Malicious Rich Text Format (RTF) documents are often used to spread malware, and a recent attack campaign targeting the Israeli public sector has been using RTF files to inject the Zeus Trojan.
Security researchers at Check Point have identified a series of attacks after a high-profile client submitted a malicious RTF file for analysis. The file had been received my multiple employees via spam email, and the security firm found that it had been sent to multiple people working for various Israeli public sector organizations.
According to the security firm, the malicious campaign targeted over 200 machines across 15 distinct Israeli firms and institutions, including government agencies, security industry firms, municipal agencies, research institutions and even hospitals. Almost half of the attacks in this campaign were targeted at Israeli organizations, and Check Point suggests that they might have been politically motivated.
The RTF document was found to be infected with the Zeus Trojan, which is usually targeted at enterprise environments to steal passwords, financial credentials, FTP login details, cookies, mail settings, and other authentication details. Moreover, Check Point explains that the malicious document was auto-generated by Microsoft Word Intruder (MWI), a well-known exploit kit.
An in-depth analysis of the document revealed that the Trojan was sending an HTTP GET request to a C&C server, which was, in fact, used to monitor several campaigns, each with a different payload. Log files recovered from the server revealed that most of the IP addresses targeted by the campaign were in Israel.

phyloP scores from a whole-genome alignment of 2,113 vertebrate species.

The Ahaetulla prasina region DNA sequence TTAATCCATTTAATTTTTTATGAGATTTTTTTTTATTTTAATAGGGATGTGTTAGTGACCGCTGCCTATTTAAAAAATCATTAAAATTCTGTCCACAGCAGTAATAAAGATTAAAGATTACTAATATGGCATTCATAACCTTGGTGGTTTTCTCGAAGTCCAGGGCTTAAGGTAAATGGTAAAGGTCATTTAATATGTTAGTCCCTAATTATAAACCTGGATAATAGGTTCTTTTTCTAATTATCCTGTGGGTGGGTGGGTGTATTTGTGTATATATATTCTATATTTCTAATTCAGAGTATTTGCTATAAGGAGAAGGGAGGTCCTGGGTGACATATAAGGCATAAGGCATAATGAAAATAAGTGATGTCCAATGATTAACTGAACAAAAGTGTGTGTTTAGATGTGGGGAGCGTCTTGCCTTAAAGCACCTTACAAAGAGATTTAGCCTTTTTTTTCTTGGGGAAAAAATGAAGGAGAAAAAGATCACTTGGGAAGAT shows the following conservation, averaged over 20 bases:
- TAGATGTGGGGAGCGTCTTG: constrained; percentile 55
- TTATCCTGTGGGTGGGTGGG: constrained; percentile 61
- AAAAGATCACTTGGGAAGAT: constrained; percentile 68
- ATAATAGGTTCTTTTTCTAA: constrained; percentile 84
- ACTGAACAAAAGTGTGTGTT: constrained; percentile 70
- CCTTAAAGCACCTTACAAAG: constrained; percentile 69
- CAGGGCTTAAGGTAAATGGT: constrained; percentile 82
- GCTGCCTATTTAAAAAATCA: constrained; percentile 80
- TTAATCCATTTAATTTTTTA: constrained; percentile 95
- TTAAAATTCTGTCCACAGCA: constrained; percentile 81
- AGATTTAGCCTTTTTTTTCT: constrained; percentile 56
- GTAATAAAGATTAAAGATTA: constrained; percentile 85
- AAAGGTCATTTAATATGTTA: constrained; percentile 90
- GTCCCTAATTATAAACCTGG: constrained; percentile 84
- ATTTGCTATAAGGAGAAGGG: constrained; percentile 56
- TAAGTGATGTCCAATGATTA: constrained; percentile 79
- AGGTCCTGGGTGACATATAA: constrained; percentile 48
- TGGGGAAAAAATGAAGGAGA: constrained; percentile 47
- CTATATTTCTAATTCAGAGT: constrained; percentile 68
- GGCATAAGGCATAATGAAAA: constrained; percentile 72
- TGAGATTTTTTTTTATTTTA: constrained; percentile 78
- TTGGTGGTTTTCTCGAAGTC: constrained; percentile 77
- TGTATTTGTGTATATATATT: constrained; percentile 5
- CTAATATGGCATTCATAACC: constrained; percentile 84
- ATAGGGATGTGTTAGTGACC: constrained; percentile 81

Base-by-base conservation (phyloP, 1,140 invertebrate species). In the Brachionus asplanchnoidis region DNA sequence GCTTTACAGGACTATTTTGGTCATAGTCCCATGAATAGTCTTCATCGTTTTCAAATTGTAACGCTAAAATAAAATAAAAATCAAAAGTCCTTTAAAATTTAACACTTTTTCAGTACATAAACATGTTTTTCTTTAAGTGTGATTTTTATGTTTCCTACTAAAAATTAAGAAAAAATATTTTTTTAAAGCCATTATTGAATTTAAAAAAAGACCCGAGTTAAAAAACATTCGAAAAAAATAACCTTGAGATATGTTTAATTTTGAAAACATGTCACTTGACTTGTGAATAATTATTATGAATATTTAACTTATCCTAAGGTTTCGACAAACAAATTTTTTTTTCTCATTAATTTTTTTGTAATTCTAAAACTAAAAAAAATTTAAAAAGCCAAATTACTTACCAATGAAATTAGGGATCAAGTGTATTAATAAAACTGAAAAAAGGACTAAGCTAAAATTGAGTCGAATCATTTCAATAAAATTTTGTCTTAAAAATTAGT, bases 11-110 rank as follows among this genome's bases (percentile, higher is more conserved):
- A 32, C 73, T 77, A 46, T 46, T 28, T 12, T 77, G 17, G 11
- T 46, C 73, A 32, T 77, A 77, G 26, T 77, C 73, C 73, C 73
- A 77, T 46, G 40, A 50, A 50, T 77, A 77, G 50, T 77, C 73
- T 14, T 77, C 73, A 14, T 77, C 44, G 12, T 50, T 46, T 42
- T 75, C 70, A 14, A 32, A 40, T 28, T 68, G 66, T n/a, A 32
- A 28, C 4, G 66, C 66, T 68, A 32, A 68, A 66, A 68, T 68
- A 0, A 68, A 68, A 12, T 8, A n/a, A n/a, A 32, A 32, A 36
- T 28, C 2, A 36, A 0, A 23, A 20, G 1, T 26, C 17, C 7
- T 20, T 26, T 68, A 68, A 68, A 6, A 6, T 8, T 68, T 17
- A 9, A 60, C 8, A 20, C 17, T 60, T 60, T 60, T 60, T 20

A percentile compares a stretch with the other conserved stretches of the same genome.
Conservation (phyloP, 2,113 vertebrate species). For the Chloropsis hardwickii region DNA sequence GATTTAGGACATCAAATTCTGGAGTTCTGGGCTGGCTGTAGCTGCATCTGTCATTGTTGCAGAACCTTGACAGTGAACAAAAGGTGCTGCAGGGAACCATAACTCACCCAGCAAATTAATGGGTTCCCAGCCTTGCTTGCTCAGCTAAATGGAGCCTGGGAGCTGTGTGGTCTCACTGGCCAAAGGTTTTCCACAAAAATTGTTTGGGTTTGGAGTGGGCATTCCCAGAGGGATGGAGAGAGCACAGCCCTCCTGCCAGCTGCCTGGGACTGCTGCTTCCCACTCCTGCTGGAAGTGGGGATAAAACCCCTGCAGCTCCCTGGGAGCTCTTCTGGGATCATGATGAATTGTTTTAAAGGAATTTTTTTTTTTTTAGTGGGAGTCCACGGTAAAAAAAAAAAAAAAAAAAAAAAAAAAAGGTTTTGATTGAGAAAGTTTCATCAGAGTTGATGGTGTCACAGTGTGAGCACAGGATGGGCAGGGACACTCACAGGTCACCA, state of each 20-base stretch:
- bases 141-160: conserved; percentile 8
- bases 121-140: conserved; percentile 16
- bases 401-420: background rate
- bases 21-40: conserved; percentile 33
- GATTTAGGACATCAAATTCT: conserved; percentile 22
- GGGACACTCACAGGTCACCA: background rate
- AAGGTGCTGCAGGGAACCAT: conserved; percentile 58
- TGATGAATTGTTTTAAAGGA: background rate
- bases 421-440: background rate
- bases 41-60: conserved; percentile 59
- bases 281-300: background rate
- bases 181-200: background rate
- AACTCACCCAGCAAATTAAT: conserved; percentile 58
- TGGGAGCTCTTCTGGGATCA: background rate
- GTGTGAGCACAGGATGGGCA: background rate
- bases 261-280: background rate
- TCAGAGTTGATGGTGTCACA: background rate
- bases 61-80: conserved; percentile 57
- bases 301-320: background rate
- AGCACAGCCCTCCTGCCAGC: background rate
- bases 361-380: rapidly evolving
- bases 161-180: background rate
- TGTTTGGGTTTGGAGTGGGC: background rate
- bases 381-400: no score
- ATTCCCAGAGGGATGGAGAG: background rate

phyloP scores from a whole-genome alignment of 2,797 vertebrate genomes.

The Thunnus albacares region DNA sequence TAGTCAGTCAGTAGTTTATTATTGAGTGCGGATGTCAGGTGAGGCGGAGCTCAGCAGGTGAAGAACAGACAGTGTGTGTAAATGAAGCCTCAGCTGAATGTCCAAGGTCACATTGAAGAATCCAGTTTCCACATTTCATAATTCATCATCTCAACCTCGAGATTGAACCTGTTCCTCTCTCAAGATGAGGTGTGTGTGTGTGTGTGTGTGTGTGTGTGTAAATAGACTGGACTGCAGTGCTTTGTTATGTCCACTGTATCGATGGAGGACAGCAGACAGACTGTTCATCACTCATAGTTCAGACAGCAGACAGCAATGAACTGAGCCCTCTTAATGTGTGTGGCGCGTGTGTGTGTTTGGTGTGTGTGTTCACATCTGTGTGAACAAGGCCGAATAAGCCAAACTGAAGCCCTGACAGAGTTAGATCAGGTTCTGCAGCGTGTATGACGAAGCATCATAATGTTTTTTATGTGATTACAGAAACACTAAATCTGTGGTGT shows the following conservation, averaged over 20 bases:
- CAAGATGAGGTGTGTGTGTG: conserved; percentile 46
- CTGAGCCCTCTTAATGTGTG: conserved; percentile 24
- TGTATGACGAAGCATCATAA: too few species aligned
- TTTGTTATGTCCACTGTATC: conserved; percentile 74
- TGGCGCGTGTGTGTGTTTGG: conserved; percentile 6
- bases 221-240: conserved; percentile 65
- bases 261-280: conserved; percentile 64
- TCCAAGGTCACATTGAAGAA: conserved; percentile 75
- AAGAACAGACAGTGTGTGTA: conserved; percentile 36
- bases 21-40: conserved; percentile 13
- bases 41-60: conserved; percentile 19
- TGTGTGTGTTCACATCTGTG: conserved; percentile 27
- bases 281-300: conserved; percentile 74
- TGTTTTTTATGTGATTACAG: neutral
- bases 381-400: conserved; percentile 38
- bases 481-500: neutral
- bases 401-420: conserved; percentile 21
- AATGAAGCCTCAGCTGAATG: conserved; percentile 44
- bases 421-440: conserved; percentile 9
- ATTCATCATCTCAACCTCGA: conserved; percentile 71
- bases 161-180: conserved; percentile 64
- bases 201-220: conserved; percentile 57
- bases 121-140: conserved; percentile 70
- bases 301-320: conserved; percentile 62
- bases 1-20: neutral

This happened mainly because, after receiving the malicious RTF file via the aforementioned spam email, employees opened it, and the payload was executed. The campaign reportedly targeted the Israeli public sector for several months before being identified and disrupted, but no details on its purpose or on the bad actors behind it have been revealed as of now.
“Such campaigns are usually orchestrated by adversaries which are themselves nation-states or political organizations. On the other hand, campaigns launched by such adversaries tend to make use of dedicated tools that are specifically tailored for the occasion. It is unusual for such a campaign to rely on ‘off-the-shelf’ materials such as MWI and vanilla Zeus,” Check Point explains in a blog post.
Malicious campaigns using variations of the notorious Zeus malware are not uncommon. In late August, banking Trojan Sphinx, built on Zeus code, went up for sale for $500, after researchers discovered another sophisticated variant of Zeus in early 2015.